What is Value Pricing or Value-Based Pricing?

 

Value Pricing & Value-Based Pricing

Copyright © Paul Viio

Abstract: Value-based pricing or value pricing refers to strategic pricing, where you price your service offering (goods/services) based on the value of it for your customers, as opposed to its production cost or market price. The benefits of value pricing compared to traditional pricing can for the buyer/customer include a closer match between actual use value and the investment required. For the seller it can provide a means to differentiate from competitors. The value of value pricing for the buyer can include a more efficient use of resources. For the seller it can result in higher revenues and improved profitability.

Are you asking yourself what value-based pricing or value pricing is and if you should be interested in it? Are you interested in entering strategic pricing? Since you are reading this, the likely answer to the question is ‘yes’. That’s good! In most of the value sales trainings that I give to sales and business executives, managers and experts, I include a session or module on value-based pricing or value pricing. Let’s go through what value-based pricing or value pricing (hereinafter referred to as value pricing) is, and why this could be of interest for you too.

Pricing principles

Traditionally companies price their market offerings based on what it costs to produce, plus a margin. This is called cost-based pricing. The upside is that the price is easy to calculate. The downsides include that the production cost (plus the margin) does not reflect the true value of it for the customer, which can mean that you are leaving money on the table. Additionally, the buyer/customer might argue that they can make it cheaper themselves, and starts demanding huge discounts, which mean lower margins and profit for you. Another popular pricing principle is market-based pricing, which refers to pricing your offering based on the prices on the market. A sub-form of that is skimming, which relates to pricing your offering based on what you believe the market can tolerate. Another variant of market-based pricing is setting your price point e.g. just below your competitors – if you can afford doing that. The downsides of market-based pricing include e.g. that you are following the market, as opposed to leading the marketValue pricing refers to pricing your market offering based on the value of it for your customer. The advantages of value pricing include that it should reflect the true value of your offering to your customer. This should result in a fair – or why not even an excellent – deal for both. The challenges related to value pricing include that it demands more from you and your team. Usually, however, the extra work required pays off big time.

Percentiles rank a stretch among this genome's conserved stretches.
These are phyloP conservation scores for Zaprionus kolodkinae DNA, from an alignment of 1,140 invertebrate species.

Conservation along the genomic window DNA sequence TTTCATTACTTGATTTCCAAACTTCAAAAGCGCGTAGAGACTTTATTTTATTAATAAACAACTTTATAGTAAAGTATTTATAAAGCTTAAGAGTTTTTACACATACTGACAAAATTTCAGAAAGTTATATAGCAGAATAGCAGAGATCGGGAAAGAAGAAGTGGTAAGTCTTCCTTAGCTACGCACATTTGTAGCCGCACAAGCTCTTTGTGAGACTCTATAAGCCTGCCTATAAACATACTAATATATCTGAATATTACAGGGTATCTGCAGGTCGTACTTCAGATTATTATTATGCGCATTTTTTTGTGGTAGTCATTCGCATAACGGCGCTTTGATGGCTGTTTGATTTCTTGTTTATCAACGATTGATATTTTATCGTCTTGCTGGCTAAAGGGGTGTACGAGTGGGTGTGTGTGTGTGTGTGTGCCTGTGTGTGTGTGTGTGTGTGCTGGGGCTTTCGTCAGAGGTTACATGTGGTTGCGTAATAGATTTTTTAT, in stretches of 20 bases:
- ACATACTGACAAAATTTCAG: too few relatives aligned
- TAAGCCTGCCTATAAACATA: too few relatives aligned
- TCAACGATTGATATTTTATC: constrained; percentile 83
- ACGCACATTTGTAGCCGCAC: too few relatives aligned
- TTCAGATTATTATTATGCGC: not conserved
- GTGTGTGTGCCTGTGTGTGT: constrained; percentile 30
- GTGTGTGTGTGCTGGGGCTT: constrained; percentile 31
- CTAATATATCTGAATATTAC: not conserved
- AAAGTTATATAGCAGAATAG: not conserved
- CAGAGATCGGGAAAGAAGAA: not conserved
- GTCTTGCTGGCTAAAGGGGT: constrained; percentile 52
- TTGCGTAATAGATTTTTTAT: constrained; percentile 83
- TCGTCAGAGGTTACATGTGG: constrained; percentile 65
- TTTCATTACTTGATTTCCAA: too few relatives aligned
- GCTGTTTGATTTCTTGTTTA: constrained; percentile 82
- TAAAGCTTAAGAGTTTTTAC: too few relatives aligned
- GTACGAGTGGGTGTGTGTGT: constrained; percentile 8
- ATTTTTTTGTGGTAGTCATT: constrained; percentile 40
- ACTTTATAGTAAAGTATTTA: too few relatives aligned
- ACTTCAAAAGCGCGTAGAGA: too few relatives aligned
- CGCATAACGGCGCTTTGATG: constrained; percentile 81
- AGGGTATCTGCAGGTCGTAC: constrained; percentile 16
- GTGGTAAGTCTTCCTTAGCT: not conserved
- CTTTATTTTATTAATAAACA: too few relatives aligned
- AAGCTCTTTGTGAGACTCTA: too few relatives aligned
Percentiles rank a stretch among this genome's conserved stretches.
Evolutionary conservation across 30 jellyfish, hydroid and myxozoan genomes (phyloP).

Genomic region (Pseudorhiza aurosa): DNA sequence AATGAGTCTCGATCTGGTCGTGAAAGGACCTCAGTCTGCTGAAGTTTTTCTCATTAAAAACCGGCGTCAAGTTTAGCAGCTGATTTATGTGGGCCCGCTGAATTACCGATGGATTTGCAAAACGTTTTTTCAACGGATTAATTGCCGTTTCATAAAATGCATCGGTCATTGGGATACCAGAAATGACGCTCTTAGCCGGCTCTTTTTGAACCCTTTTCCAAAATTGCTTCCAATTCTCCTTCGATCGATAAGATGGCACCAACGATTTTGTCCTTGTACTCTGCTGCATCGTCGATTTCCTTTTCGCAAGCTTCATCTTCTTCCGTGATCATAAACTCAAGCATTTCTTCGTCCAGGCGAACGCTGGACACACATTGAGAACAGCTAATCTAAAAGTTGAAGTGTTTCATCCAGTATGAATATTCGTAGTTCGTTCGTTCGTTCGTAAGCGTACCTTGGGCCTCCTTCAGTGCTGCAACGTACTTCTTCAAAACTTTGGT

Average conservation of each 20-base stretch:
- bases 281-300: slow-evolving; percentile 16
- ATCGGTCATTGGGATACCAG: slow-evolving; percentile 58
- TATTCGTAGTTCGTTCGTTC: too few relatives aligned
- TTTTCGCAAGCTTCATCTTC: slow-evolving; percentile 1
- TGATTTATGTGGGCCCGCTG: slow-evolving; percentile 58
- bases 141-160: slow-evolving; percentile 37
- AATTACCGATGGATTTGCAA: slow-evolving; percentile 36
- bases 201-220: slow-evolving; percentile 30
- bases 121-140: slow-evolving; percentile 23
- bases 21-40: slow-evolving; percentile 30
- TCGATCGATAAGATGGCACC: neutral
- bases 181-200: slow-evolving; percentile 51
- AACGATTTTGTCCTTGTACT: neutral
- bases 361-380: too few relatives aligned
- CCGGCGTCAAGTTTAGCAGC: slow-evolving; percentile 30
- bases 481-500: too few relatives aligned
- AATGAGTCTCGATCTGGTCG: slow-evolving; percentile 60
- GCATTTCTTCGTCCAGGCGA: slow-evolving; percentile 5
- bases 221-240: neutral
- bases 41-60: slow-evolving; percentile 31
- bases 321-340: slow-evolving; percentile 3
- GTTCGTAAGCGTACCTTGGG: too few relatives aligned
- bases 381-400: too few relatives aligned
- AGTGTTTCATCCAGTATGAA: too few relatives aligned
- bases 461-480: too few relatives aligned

Value approach in business

Although sales, marketing and purchasing have developed considerably in companies during the last decades, strategic pricing management has not really kept up with their pace. Selling and sales management have undergone a change. Nowadays many companies are willing to move to value-based selling and value sales – although few actually succeed in this undertaking, but that’s another story, which I will discuss more about in another insights/blog post. Running a successful business that is profitable also in the long run means managing your business professionally – in a way that focuses on helping to add value to your customer, and to capture value to your business. This entails not only selling in a value-based manner, but also entering the path of value pricing.

Value pricing requires knowing your customer

Is value pricing a gimmick or a fad? No. Value pricing is part of professional pricing and value-based business management aimed at helping both you and your customer. The benefits of value pricing for your customer include that there is a closer match between what they pay and what they actually get. Of course, here we need to remember that not all purchases are the same. Some customers value some purchases higher than others. This means that as a seller you have to analyze, calculate, substantiate, and argue for the value for your customer in a way that makes sense to your customer, and to you. In other words, we are seeking to create win-win situations.

Benefits and value of value pricing

The benefits of value pricing for the seller – i.e. for you – are invaluable. Not only does value pricing focus on helping you get a higher price for your offering, but it can also provide a means of differentiating yourself and your business from your competitors. When implemented correctly, value pricing can help you sell your product/service at a higher price. The value of value pricing for you can be that it can help you run your business in a more profitable manner, and help you build stronger customer relationships.

Wondering where to begin?

Interested but not sure how to proceed or where to begin? Not a problem, we can help you. There are different ways to go about it. Both Paul Viio and the Value Business Academy focus on helping build sustainable and profitable businesses, and provide extensive support such as ‘business 2.0 consulting’, training and workshops also in value pricing – both as online and in-company trainings. If you prefer, you can also book Paul Viio though leading executive education or business training organizations. Additionally, we also collaborate with other professionals in pricing management. Let’s discuss your needs and situation so we can help you master value pricing. Don’t hesitate to contact me.

About: Dr. Paul Viio is a professional sales & business trainer, consultant, advisor, and he holds two professorships in selling and sales management at distinguished universities and business schools.